Pas­tor urges per­sons to ad­dress wrong­do­ers in the fam­ily

Jamaica Gleaner - - FAMILY & RELIGION - Ce­celia Camp­bell Liv­ingston fam­ilyan­dreli­gion@glean­

Why didn’t I take their ad­vice? If I did, I would be liv­ing in style God knows I wasn’t born to be wild An’ now me gone a Up Park Camp Me neva waan go a Up Park Camp

– John Holt ‘Up Park Camp’

THE ES­CA­LA­TION of crime and crim­i­nal ac­tiv­i­ties in the so­ci­ety has many calling for di­vine in­ter­ven­tion. But for oth­ers, the so­lu­tion lies in fam­ily mem­bers get­ting more in­volved with those who seek solace on the home front. How­ever, it is not an easy task to ask fam­ily mem­bers to break that bond by turn­ing their loved ones over to the ‘long arm of the law’.

Fam­ily and Re­li­gion reached out to Dr Meli­eth Don­ald Tom­lin­son, a trained psy­chol­o­gist and pas­tor at the Light­house As­sem­bly in Span­ish Town, St Catherine, who said that when it comes to fam­ily mem­bers, there would nat­u­rally be an at­tach­ment.

“Some­times, love doesn’t al­ways mean that what you are go­ing to do is go­ing to be easy,” she said. But at the end of the day, she said that the ‘big­ger pic­ture’ should be lo oked at.

“He could come out bet­ter or come to a point of re­al­is­ing that there are con­se­quences to his ac­tions. If it is you who want a turn­around, there are in­sti­tu­tions that per­sons can be placed in, de­pend­ing on the na­ture of the wrong­do­ing,” she said.

Ac­cord­ing to Tom­lin­son, not get­ting in­volved in their lives and turn­ing a blind eye to their wrong­do­ings can see their ac­tions be­com­ing worse and the ac­tiv­i­ties per­pet­u­at­ing.

“If a per­son is do­ing some­thing wrong, try to reach out. You can go to them. Even if you don’t turn them in, they can be killed. Reach out be­cause when there is evil around, it ex­poses ev­ery­one, whether you are fam­ily or not,” she said.


Tom­lin­son said, how­ever, that the sys­tem needs to be changed from the ‘turn in’ men­tal­ity as it puts a neg­a­tive con­no­ta­tion on reach­ing out to help.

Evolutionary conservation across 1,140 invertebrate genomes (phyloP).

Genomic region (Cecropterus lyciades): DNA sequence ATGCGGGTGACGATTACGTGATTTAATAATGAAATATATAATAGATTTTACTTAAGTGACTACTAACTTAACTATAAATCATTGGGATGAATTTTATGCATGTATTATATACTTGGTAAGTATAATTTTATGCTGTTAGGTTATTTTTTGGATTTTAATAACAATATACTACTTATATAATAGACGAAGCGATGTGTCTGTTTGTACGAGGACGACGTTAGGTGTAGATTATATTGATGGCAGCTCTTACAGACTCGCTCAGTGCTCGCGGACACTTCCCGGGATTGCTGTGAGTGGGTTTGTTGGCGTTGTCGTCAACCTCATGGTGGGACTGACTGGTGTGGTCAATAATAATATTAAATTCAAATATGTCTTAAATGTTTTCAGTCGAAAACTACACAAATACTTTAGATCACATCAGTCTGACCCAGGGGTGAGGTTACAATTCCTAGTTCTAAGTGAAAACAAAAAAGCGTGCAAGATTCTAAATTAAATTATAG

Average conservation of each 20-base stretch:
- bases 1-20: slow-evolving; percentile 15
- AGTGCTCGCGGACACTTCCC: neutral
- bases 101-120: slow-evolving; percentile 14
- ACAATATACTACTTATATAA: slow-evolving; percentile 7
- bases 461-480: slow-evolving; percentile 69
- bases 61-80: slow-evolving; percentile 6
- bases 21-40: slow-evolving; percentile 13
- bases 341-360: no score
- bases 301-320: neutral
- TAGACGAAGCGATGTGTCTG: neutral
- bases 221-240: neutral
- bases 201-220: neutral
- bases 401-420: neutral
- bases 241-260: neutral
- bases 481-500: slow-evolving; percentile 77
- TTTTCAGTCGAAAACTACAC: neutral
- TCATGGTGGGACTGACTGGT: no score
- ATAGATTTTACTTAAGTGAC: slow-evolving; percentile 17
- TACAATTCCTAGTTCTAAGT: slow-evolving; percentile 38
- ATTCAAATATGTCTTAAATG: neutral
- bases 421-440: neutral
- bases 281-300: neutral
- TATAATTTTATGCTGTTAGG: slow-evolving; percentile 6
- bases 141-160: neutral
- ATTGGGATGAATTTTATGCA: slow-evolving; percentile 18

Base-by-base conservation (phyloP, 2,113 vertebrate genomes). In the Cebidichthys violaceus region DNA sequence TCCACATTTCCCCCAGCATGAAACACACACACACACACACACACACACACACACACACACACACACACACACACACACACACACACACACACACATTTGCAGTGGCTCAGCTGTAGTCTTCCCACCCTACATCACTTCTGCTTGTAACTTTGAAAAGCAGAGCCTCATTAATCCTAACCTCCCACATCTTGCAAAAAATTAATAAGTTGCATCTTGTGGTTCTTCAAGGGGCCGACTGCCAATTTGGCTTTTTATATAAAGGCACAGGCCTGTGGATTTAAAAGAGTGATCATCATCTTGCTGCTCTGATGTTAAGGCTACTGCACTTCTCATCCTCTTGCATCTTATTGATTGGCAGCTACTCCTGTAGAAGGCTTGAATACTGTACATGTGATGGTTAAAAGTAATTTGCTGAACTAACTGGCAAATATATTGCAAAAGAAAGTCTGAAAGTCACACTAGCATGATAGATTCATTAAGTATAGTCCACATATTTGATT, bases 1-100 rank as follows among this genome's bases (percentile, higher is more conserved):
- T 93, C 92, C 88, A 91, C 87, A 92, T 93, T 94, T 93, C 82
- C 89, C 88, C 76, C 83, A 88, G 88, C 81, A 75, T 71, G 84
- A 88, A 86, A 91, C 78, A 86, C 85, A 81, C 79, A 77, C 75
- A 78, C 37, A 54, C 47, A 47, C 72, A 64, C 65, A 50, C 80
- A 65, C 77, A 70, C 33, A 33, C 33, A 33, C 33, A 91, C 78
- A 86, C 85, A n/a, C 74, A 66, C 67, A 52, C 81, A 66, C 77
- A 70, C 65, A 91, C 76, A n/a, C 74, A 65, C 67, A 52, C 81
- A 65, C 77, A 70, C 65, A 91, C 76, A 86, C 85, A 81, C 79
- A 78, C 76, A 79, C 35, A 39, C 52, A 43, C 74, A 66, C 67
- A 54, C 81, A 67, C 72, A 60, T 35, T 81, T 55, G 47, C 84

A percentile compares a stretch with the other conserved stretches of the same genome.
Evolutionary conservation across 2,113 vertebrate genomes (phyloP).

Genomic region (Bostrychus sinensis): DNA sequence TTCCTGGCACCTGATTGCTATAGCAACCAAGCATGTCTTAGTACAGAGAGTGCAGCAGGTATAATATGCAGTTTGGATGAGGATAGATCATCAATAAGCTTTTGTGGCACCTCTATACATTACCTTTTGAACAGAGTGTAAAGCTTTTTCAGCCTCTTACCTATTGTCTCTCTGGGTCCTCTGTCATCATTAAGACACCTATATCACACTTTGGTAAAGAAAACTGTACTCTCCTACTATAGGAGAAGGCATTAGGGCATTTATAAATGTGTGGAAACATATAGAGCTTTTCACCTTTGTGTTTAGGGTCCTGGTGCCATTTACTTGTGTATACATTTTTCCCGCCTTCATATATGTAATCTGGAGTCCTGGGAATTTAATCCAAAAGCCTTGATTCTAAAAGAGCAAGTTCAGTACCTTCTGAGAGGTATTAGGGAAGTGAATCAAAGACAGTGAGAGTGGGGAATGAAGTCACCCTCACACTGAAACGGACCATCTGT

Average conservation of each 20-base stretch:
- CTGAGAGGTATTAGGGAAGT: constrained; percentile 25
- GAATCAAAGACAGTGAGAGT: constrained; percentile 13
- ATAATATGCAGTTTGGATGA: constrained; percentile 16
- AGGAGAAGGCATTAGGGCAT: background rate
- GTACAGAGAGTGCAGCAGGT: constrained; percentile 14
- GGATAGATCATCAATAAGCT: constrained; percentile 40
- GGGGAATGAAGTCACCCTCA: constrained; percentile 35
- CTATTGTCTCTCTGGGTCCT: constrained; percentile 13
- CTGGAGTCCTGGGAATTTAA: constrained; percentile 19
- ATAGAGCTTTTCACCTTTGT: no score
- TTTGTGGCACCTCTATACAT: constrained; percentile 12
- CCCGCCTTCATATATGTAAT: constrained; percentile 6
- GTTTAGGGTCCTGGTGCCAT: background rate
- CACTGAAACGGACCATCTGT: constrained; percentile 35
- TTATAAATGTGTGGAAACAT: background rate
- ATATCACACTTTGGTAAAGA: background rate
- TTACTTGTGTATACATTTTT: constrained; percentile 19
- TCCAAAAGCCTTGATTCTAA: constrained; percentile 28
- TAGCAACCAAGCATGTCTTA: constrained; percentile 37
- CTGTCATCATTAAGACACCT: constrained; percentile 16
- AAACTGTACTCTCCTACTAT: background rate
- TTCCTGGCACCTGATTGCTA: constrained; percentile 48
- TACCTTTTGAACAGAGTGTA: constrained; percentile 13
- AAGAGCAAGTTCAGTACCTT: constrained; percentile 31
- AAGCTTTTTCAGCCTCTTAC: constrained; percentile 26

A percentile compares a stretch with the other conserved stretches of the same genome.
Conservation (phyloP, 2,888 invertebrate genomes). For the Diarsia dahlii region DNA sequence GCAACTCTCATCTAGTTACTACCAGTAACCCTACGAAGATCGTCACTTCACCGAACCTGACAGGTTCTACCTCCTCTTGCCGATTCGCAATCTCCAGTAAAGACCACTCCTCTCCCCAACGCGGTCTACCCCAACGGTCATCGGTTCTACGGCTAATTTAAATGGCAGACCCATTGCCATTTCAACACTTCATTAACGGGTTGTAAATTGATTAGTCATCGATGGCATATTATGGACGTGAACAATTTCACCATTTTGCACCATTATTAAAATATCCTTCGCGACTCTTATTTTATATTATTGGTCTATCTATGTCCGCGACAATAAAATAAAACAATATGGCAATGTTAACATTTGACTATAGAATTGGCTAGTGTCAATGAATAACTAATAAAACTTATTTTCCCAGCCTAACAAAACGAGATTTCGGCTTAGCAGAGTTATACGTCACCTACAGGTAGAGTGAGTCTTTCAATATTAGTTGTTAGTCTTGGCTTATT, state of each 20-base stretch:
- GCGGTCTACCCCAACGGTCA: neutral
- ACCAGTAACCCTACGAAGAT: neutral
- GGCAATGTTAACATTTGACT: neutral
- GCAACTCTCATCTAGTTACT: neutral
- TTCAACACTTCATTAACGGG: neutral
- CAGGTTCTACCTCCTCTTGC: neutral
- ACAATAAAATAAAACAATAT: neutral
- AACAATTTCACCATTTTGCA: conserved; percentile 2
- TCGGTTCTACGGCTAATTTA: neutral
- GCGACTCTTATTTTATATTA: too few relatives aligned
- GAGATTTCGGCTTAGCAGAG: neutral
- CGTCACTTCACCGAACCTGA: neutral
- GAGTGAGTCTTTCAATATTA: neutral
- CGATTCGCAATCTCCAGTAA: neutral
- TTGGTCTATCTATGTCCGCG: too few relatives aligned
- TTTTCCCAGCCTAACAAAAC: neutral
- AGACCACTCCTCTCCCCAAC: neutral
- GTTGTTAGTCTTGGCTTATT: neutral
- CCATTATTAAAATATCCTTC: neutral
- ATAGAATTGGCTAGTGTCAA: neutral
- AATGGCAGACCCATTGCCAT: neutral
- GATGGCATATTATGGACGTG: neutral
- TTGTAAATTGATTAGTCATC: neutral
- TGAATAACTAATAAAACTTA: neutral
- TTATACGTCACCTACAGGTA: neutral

“Be­cause we say we are turn­ing them in, it sounds neg­a­tive. Peo­ple look at it dif­fer­ently. We should find bet­ter ways to help than ‘turn­ing in’,” she pointed out.

Cit­ing many in­stances where crim­i­nals have served time in the pe­nal sys­tem, went through re­me­dial ac­tions and ac­tu­ally turned out bet­ter, mak­ing valu­able con­tri­bu­tions to the so­ci­ety, she said it is im­por­tant to put bet­ter care into reach­ing out.

Ac­cord­ing to her, most per­sons did not ‘wake up overnight’ and de­cide they wanted to be in­volved in crime.

“We need that win­dow to break through and re­di­rect that en­ergy. Some are an­gry at so­ci­ety, and it’s how we try to break that anger and let them know we love them,” she said.

In en­cour­ag­ing fam­ily mem­bers to do the right thing, she said they should ex­er­cise cau­tion.

Stress­ing her dis­agree­ment in ‘set­ting the fam­ily mem­ber up’, Tom­lin­son said what should be done in­stead is hav­ing a talk with them. If they are wanted by the law, then en­cour­age them to turn them­selves in.

“If you know they have a gun, you want to ex­er­cise cau­tion. The po­lice have their own re­spon­si­bil­ity. You are just do­ing your part as a fam­ily mem­ber. Some­times they just need to be man­aged,” she said.

In ap­proach­ing them, Tom­lin­son said it should be done with love. For her, you should share the con­se­quences of their re­fusal to put a stop to their wrong­do­ings, and if that per­son re­fuses, the next ac­tion will not be a sur­prise as they were warned.

With that bro­ken, it might prove a task to mend or be re­stored, but, for her, fam­ily mem­bers have to re­alise that the first per­son they have to live with is them­selves.

“So if you don’t help them to go in (to the po­lice) one way, they will go in an­other way,” she said.

Speak­ing as pas­tor, Tom­lin­son said the power of prayer should never be over­looked.

“A lot of lives have been trans­formed by per­sis­tent prayers. Be­lieve it or not, it still works,” she said.

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